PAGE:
New Law Clarifies Taxation of Digital Products

Olympia, Wash., May 19, 2009 —Taxation of digital products, ranging from streaming video to online newsletters, is being clarified under a new law taking effect July 26.

Engrossed Substitute House Bill 2075 updates Washington’s tax laws for the digital age by specifying when products are subject to sales tax.  The legislation addresses the evolution of products such as video, music and newsletters, from tangible products to computer bits.

The legislation stems from the findings of the legislatively mandated Committee on the Taxation of Electronically Delivered Products.  The committee of business and government representatives recommended that the state update its laws so goods and services are taxed the same way regardless of how they are delivered to customers.

Some digital products, such as downloaded digital music, are already taxed under current law just like compact discs are taxed when purchased in a store.  However, the tax laws were less clear about new types of transactions, such as purchases of streaming video or online gaming subscriptions.  The new technology-neutral law clarifies how activities are taxed and treats all purchases the same way, leveling the playing field between online merchants and traditional brick-and-mortar stores.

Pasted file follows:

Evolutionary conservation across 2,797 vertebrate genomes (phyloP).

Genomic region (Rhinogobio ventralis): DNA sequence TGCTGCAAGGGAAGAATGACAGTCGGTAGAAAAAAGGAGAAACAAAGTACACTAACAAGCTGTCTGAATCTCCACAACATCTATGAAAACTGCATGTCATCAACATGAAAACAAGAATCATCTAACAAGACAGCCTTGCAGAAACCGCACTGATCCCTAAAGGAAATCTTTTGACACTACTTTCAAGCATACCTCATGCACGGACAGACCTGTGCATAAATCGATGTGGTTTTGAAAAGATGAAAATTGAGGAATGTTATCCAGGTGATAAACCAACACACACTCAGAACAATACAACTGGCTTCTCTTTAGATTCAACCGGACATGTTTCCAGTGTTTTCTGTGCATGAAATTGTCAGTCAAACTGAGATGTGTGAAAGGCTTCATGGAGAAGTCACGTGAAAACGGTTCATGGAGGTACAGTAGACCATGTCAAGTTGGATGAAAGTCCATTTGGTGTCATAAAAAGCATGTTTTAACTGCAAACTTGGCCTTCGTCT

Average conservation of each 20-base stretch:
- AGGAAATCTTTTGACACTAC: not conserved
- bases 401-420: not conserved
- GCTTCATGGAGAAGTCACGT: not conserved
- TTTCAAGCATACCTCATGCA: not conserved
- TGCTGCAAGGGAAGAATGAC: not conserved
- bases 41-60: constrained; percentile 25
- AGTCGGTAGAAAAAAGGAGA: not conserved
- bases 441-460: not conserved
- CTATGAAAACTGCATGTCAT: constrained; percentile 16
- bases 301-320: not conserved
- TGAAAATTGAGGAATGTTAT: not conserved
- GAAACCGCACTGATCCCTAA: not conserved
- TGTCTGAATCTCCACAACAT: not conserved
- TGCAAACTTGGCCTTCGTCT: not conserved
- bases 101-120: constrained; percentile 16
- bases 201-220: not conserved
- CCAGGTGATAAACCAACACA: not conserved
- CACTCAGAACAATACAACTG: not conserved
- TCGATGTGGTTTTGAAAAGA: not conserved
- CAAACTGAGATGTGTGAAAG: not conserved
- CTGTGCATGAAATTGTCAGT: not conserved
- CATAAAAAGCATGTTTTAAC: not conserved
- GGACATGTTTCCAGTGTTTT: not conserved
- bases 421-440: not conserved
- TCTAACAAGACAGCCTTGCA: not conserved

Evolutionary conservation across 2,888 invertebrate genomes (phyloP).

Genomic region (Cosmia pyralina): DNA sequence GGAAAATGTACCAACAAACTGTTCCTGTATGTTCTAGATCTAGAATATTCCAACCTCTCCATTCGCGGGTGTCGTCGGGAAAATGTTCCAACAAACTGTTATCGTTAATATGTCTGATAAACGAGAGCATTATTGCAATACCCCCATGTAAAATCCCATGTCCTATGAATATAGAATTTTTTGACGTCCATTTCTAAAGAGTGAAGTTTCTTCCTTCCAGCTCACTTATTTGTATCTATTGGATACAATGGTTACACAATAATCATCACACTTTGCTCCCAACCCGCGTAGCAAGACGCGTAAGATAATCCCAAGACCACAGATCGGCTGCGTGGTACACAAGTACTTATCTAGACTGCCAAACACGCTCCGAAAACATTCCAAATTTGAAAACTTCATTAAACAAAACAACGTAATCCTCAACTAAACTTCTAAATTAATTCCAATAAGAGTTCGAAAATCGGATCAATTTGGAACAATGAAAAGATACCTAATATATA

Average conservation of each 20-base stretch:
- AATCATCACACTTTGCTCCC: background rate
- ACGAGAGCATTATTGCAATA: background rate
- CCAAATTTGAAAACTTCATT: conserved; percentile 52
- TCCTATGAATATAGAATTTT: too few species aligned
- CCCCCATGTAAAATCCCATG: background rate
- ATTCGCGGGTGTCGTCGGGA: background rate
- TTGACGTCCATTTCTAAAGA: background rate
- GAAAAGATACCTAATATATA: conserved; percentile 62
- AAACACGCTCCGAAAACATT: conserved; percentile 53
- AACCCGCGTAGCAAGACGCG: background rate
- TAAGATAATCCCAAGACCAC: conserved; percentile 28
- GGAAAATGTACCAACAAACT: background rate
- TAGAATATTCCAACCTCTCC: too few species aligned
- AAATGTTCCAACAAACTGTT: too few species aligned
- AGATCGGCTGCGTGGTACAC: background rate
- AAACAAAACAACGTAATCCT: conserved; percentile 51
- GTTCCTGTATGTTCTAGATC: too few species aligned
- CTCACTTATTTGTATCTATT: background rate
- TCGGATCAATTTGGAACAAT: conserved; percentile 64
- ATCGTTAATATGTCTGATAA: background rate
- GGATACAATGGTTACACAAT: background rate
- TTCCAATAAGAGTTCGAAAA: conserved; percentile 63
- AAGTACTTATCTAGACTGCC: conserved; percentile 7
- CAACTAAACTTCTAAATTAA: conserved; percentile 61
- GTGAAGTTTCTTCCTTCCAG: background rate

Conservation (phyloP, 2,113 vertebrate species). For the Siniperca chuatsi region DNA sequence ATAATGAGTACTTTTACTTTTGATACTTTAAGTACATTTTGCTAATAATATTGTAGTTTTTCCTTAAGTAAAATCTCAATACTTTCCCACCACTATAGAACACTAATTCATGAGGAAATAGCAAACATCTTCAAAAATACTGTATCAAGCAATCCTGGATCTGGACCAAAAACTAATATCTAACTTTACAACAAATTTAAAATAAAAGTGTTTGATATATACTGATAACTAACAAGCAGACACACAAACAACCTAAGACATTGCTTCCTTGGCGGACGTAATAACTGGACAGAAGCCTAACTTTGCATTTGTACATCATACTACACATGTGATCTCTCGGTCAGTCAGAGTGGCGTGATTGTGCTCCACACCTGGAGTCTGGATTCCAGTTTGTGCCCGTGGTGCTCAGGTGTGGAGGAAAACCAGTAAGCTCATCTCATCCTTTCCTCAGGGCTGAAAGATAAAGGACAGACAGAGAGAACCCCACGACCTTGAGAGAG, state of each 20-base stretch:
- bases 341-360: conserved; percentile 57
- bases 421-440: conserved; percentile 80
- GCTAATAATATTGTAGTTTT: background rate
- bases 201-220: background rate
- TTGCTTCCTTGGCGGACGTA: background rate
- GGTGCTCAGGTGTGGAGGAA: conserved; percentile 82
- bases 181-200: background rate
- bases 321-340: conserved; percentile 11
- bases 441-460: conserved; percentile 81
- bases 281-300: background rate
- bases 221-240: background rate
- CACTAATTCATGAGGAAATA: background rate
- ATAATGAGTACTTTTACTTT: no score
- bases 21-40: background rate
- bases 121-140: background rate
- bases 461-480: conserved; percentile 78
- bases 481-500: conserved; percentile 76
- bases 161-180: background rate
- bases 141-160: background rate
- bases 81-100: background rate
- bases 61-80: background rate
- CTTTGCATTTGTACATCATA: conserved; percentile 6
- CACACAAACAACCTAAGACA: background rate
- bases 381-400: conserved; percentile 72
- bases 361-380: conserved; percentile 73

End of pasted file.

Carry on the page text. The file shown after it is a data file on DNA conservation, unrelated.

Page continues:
The new law allows businesses that sell digital products, including certain services, to pay the lower business and occupation tax retailing rate rather than the higher services rate for selling products not subject to sales tax.
Many purchases of digital products will qualify for an exemption.  For example, digital products purchased for resale, incorporated as an ingredient or component of a new product for resale, and given away will not be subject to sales or use tax.

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